In 2011, Mexican poet and human rights activist Susana Chávez Castillo was tortured and killed in Ciudad Juárez. Eighteen years earlier, she coined the phrase “ni una mujer menos” protesting the unsolved murders of women in that city. Today, those words live on as grassroots movements across Latin America condemn the prevalence of gender-based violence. But, as Chávez’s own narrative suggests, meaningful policy change has been slow.
Violence against women has made headlines in recent months, but the roots of feminist protests against gender-based violence in Latin America go back decades. In 1981, the first Latin American and Caribbean Feminist Encuentro—“gatherings” where feminists could network, reflect, and mobilize—created what would become the International Day for the Elimination of Violence against Women. In the 1990s, women-led activism successfully pushed for the Convention of Belém do Pará, a landmark in the fight for women’s rights. Many countries in the region have since passed national laws criminalizing femicide and other forms of gender-based violence.
Yet Latin America remains one of the world’s most violent regions for women. A Pan-American Health Organization study found that in some countries, as many as thirty-three percent of women experienced domestic violence. The region has some of the world’s highest rates of femicide: on average, one woman is killed every two hours. Women who push back—activists, journalists, politicians—face vicious smear campaigns, online harassment, threats of sexual violence, and death threats, which are sometimes realized.
#NiUnaMenos started as a direct response to the murder of fourteen-year-old Chiara Paez in 2015. Her death triggered massive protests against femicide in Argentina. In 2016, the movement organized the first women-led mass strike in the country with similar demonstrations in Bolivia, Chile, Mexico, Peru, Paraguay, Uruguay, and El Salvador. Other women’s protest movements have flared up in recent years, most notably the 2018 #EleNão (“not him”) campaign in Brazil against then-presidential candidate Jair Bolsonaro and the 2019 Green Tide demonstrations in favor of abortion rights in Argentina.
Women’s movements have achieved some policy victories, most notably in #NiUnaMenos’ home country of Argentina. In 2015, the Argentine government established the requirement to collect and publish national femicide statistics and mandated the creation of shelters for women. At the end of 2019, the new government of Alberto Fernández created the Ministry for Women, Gender and Diversity, which strives to eradicate gender-based violence and strengthen women’s and LGBTQ+ individuals’ rights to security and bodily autonomy. In Chile, activists successfully pressured politicians to enforce gender parity in the legislative body tasked with drafting a new Constitution.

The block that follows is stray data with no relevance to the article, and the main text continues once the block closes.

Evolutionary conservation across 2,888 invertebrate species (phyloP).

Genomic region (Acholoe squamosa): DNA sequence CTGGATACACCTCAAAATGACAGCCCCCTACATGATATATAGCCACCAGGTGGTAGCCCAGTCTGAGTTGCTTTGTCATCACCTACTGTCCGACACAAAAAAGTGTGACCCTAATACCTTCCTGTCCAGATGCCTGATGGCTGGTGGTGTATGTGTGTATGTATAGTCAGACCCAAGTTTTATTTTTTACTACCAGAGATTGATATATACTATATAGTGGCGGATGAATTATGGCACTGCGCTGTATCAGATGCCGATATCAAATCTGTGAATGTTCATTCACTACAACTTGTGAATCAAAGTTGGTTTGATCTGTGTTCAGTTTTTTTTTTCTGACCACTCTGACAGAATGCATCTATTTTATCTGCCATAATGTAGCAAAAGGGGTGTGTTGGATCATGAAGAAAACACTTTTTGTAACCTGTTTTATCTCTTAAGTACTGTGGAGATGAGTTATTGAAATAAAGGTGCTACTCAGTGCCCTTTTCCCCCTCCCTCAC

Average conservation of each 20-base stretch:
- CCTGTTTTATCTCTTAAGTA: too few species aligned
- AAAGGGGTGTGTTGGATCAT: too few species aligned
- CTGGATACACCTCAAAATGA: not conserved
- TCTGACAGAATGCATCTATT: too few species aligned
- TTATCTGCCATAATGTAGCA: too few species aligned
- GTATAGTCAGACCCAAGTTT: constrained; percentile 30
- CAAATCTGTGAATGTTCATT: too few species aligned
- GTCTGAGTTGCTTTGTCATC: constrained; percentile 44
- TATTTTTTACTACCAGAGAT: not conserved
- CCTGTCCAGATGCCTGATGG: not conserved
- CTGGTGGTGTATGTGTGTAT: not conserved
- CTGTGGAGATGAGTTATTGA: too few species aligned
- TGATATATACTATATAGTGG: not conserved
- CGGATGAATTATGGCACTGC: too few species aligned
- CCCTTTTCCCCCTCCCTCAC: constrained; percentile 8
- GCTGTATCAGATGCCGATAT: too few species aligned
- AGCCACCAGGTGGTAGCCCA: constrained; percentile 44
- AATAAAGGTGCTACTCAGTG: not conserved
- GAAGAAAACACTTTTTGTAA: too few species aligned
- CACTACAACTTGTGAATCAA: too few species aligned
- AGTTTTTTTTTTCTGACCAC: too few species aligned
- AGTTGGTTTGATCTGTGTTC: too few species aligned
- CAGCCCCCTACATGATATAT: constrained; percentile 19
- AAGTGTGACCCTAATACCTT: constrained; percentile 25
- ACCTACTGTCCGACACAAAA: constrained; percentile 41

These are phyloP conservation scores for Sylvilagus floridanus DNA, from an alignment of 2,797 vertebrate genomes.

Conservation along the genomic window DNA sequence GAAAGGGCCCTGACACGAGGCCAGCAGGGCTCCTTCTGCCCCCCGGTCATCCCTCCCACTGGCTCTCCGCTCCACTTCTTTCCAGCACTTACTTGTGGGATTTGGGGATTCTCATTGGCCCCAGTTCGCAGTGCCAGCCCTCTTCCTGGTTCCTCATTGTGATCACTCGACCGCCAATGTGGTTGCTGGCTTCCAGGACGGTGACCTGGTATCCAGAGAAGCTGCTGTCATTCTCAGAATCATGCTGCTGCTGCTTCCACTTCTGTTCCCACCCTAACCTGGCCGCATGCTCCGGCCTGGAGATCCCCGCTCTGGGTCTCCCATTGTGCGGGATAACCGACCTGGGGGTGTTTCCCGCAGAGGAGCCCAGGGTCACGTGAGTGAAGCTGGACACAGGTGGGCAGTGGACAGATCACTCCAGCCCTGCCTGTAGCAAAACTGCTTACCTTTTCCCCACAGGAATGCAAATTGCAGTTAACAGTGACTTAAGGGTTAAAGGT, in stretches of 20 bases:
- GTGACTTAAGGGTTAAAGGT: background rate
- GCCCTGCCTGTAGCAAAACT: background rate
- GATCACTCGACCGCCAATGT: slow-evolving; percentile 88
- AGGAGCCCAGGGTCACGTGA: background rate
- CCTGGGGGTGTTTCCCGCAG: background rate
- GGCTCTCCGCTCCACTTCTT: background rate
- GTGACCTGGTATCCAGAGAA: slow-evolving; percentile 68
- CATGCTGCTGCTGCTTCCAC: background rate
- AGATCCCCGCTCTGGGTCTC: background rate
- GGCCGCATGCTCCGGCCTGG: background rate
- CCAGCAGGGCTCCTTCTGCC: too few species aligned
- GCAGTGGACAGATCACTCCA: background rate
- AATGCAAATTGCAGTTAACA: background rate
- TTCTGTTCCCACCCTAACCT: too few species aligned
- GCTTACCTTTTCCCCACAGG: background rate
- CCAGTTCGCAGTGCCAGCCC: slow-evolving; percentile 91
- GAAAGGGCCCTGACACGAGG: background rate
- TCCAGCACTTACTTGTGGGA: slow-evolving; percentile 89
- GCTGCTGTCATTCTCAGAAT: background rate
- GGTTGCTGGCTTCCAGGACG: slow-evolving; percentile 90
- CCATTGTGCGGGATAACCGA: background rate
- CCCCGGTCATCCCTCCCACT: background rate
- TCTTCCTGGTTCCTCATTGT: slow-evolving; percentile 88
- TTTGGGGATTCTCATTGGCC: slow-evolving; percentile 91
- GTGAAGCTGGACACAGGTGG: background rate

However, these campaigns have endured to this day not because of their successes but because of the persistent lack of progress in addressing gender-based violence in Latin America. What makes Latin America so dangerous for women? The region is far from homogenous, but there are a number of common factors. Although many countries have good laws on the books, implementation is paramount, including training and resources—and this is where many governments in Latin America traditionally fall short. Women do not trust the judicial system to protect them, and with reason: over ninety-five percent of femicides go unpunished. There are a number of institutional factors at play, such as corruption, impunity, and a lack of political will. The COVID-19 pandemic has added new urgency to this problem. Seven out of ten estimated femicides in Latin America occur in the victim’s home, making social isolation measures deadly: across the region, reports of violence to emergency hotlines have spiked during the pandemic.
There are some initiatives that show promise. The Brazilian Forum for Public Safety is developing police training curricula on how to respond effectively to gender-based violence, even in cases where women are not ready to file a report or leave their abuser. But training should not stop with law enforcement: prosecutors, judges, and other officials also need training on the complexities of gender-based violence so that fewer cases are dismissed as illegitimate. Future policies should encourage collaboration between the judicial system and social services, to ensure that women who report abuse receive legal guidance as they move through the judicial process. Likewise, increased funding and resources for temporary housing, mental health counseling, and healthcare must go hand-in-hand with judicial responses to violence. The question of resources is perhaps one of the most challenging given the economic damage caused by COVID-19, prompting countries such as Mexico to cut funding for services for women. In El Salvador, Ciudad Mujer, a national program that championed protection and empowerment of women, was demoted resulting in abrupt resource adjustments. These hasty resource allocations further demonstrate the need for robust policies that secure a social safety net for women who experience violence.